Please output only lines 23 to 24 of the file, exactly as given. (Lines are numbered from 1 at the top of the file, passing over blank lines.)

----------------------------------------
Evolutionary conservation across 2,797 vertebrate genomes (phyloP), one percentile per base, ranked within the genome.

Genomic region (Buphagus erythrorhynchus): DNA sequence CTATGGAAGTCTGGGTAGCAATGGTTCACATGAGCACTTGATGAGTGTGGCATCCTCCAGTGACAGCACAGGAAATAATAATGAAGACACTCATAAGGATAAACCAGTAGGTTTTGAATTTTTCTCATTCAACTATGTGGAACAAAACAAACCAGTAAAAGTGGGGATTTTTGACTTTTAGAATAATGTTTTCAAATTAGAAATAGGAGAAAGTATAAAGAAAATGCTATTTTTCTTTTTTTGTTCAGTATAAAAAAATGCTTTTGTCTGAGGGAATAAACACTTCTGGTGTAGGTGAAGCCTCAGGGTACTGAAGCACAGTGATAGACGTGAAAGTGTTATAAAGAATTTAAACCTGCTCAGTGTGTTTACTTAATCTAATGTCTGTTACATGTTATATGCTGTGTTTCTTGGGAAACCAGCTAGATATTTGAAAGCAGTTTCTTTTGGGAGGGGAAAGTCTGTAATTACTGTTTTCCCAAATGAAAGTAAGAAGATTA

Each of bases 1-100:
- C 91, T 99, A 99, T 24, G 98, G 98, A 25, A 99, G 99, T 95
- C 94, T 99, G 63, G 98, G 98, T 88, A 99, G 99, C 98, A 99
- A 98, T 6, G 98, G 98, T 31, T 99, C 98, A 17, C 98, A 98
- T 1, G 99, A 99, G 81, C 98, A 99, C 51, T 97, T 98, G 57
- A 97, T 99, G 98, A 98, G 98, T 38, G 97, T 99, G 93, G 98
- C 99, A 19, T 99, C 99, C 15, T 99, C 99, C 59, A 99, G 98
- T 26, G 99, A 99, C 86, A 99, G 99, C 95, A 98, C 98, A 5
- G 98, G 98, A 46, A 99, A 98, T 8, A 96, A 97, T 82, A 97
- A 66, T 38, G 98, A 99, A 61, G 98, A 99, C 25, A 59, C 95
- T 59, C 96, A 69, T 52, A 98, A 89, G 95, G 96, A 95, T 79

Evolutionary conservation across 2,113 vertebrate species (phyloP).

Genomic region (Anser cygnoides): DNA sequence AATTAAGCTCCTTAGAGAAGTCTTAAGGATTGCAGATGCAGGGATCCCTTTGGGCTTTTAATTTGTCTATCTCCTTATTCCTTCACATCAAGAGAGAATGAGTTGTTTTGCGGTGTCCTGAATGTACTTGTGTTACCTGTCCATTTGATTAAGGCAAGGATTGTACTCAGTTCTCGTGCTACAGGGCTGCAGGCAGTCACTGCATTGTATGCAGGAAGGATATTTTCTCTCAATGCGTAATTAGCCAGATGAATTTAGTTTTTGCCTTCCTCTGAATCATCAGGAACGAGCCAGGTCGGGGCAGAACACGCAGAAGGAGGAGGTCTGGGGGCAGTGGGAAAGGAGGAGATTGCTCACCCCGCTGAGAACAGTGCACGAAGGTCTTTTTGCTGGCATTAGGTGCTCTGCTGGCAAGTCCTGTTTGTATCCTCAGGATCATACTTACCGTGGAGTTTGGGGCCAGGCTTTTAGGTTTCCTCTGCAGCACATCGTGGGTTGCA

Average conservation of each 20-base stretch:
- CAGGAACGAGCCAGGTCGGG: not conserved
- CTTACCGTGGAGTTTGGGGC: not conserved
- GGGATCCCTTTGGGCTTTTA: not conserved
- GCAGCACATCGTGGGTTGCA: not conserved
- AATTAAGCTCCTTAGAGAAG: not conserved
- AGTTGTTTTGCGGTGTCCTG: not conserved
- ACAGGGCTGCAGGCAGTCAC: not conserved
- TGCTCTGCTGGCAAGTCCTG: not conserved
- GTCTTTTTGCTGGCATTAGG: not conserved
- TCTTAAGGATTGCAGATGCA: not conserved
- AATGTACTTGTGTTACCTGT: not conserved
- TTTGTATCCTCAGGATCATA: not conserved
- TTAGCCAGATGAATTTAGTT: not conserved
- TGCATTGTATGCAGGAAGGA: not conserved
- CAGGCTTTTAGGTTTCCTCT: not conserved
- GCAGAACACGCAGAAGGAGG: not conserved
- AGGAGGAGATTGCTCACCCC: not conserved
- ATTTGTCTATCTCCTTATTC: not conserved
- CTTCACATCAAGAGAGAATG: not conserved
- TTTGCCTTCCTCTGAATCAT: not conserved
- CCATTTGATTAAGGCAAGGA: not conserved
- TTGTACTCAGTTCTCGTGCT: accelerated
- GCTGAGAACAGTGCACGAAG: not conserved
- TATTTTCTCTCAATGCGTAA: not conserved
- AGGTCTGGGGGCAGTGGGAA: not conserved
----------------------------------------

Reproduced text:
- ACAGGGCTGCAGGCAGTCAC: not conserved
- TGCTCTGCTGGCAAGTCCTG: not conserved